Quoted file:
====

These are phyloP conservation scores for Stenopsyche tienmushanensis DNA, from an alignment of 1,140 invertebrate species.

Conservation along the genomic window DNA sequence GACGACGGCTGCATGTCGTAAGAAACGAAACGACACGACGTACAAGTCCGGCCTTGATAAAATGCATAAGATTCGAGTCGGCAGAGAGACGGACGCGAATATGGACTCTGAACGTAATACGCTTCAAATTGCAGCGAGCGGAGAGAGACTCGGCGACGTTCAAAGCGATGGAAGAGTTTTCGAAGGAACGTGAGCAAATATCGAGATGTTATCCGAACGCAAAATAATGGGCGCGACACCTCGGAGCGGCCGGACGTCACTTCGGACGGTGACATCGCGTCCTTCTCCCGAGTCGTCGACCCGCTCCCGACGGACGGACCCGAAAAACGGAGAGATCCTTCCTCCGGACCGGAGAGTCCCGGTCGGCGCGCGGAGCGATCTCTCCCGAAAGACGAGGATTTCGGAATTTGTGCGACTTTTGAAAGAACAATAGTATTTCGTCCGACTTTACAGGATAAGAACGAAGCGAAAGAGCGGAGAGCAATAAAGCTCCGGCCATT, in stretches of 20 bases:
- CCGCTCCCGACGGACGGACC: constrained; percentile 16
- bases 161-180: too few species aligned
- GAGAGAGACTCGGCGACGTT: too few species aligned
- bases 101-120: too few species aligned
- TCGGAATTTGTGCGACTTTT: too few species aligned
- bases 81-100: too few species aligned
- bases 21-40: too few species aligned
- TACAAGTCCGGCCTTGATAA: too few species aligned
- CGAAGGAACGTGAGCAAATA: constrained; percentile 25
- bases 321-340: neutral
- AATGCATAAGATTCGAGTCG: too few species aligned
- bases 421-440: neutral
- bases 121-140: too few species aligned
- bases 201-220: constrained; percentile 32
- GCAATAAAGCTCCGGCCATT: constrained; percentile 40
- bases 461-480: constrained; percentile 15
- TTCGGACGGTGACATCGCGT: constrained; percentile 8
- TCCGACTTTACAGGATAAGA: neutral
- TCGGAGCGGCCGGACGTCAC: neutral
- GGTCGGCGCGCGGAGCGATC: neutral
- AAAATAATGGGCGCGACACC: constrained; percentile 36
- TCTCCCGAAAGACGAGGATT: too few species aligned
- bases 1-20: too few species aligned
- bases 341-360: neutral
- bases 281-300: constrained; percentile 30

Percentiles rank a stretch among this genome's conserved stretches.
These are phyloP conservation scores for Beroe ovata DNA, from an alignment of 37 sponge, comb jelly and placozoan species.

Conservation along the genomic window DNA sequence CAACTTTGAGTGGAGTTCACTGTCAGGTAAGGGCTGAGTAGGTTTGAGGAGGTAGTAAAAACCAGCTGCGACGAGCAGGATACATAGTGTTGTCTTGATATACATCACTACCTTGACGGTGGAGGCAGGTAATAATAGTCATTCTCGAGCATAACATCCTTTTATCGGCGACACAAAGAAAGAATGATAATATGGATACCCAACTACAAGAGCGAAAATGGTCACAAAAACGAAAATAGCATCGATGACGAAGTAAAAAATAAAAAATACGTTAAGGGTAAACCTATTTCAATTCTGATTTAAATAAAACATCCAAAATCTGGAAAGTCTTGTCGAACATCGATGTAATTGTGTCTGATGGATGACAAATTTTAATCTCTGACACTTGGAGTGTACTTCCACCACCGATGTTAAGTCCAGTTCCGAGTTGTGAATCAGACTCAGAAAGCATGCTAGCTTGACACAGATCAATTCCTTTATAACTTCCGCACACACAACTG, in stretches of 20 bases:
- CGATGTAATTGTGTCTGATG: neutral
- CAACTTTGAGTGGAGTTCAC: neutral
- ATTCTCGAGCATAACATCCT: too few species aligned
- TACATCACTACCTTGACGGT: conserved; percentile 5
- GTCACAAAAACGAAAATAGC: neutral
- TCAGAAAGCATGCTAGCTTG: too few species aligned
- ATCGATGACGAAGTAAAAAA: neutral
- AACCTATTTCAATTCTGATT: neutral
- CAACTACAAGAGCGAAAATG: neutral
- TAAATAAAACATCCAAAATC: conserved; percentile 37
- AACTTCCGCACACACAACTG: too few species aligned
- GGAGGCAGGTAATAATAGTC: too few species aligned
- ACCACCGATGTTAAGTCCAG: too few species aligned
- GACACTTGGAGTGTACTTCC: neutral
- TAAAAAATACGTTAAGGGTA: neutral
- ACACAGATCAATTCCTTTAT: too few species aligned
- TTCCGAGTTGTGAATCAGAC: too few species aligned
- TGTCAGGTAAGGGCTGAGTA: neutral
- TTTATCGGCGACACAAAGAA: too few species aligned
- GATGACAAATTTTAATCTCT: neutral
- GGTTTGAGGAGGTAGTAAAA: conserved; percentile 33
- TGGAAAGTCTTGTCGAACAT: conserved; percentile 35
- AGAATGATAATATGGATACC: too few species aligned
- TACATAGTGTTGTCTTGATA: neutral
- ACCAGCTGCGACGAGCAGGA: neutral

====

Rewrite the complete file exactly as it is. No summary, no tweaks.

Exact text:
These are phyloP conservation scores for Stenopsyche tienmushanensis DNA, from an alignment of 1,140 invertebrate species.

Conservation along the genomic window DNA sequence GACGACGGCTGCATGTCGTAAGAAACGAAACGACACGACGTACAAGTCCGGCCTTGATAAAATGCATAAGATTCGAGTCGGCAGAGAGACGGACGCGAATATGGACTCTGAACGTAATACGCTTCAAATTGCAGCGAGCGGAGAGAGACTCGGCGACGTTCAAAGCGATGGAAGAGTTTTCGAAGGAACGTGAGCAAATATCGAGATGTTATCCGAACGCAAAATAATGGGCGCGACACCTCGGAGCGGCCGGACGTCACTTCGGACGGTGACATCGCGTCCTTCTCCCGAGTCGTCGACCCGCTCCCGACGGACGGACCCGAAAAACGGAGAGATCCTTCCTCCGGACCGGAGAGTCCCGGTCGGCGCGCGGAGCGATCTCTCCCGAAAGACGAGGATTTCGGAATTTGTGCGACTTTTGAAAGAACAATAGTATTTCGTCCGACTTTACAGGATAAGAACGAAGCGAAAGAGCGGAGAGCAATAAAGCTCCGGCCATT, in stretches of 20 bases:
- CCGCTCCCGACGGACGGACC: constrained; percentile 16
- bases 161-180: too few species aligned
- GAGAGAGACTCGGCGACGTT: too few species aligned
- bases 101-120: too few species aligned
- TCGGAATTTGTGCGACTTTT: too few species aligned
- bases 81-100: too few species aligned
- bases 21-40: too few species aligned
- TACAAGTCCGGCCTTGATAA: too few species aligned
- CGAAGGAACGTGAGCAAATA: constrained; percentile 25
- bases 321-340: neutral
- AATGCATAAGATTCGAGTCG: too few species aligned
- bases 421-440: neutral
- bases 121-140: too few species aligned
- bases 201-220: constrained; percentile 32
- GCAATAAAGCTCCGGCCATT: constrained; percentile 40
- bases 461-480: constrained; percentile 15
- TTCGGACGGTGACATCGCGT: constrained; percentile 8
- TCCGACTTTACAGGATAAGA: neutral
- TCGGAGCGGCCGGACGTCAC: neutral
- GGTCGGCGCGCGGAGCGATC: neutral
- AAAATAATGGGCGCGACACC: constrained; percentile 36
- TCTCCCGAAAGACGAGGATT: too few species aligned
- bases 1-20: too few species aligned
- bases 341-360: neutral
- bases 281-300: constrained; percentile 30

Percentiles rank a stretch among this genome's conserved stretches.
These are phyloP conservation scores for Beroe ovata DNA, from an alignment of 37 sponge, comb jelly and placozoan species.

Conservation along the genomic window DNA sequence CAACTTTGAGTGGAGTTCACTGTCAGGTAAGGGCTGAGTAGGTTTGAGGAGGTAGTAAAAACCAGCTGCGACGAGCAGGATACATAGTGTTGTCTTGATATACATCACTACCTTGACGGTGGAGGCAGGTAATAATAGTCATTCTCGAGCATAACATCCTTTTATCGGCGACACAAAGAAAGAATGATAATATGGATACCCAACTACAAGAGCGAAAATGGTCACAAAAACGAAAATAGCATCGATGACGAAGTAAAAAATAAAAAATACGTTAAGGGTAAACCTATTTCAATTCTGATTTAAATAAAACATCCAAAATCTGGAAAGTCTTGTCGAACATCGATGTAATTGTGTCTGATGGATGACAAATTTTAATCTCTGACACTTGGAGTGTACTTCCACCACCGATGTTAAGTCCAGTTCCGAGTTGTGAATCAGACTCAGAAAGCATGCTAGCTTGACACAGATCAATTCCTTTATAACTTCCGCACACACAACTG, in stretches of 20 bases:
- CGATGTAATTGTGTCTGATG: neutral
- CAACTTTGAGTGGAGTTCAC: neutral
- ATTCTCGAGCATAACATCCT: too few species aligned
- TACATCACTACCTTGACGGT: conserved; percentile 5
- GTCACAAAAACGAAAATAGC: neutral
- TCAGAAAGCATGCTAGCTTG: too few species aligned
- ATCGATGACGAAGTAAAAAA: neutral
- AACCTATTTCAATTCTGATT: neutral
- CAACTACAAGAGCGAAAATG: neutral
- TAAATAAAACATCCAAAATC: conserved; percentile 37
- AACTTCCGCACACACAACTG: too few species aligned
- GGAGGCAGGTAATAATAGTC: too few species aligned
- ACCACCGATGTTAAGTCCAG: too few species aligned
- GACACTTGGAGTGTACTTCC: neutral
- TAAAAAATACGTTAAGGGTA: neutral
- ACACAGATCAATTCCTTTAT: too few species aligned
- TTCCGAGTTGTGAATCAGAC: too few species aligned
- TGTCAGGTAAGGGCTGAGTA: neutral
- TTTATCGGCGACACAAAGAA: too few species aligned
- GATGACAAATTTTAATCTCT: neutral
- GGTTTGAGGAGGTAGTAAAA: conserved; percentile 33
- TGGAAAGTCTTGTCGAACAT: conserved; percentile 35
- AGAATGATAATATGGATACC: too few species aligned
- TACATAGTGTTGTCTTGATA: neutral
- ACCAGCTGCGACGAGCAGGA: neutral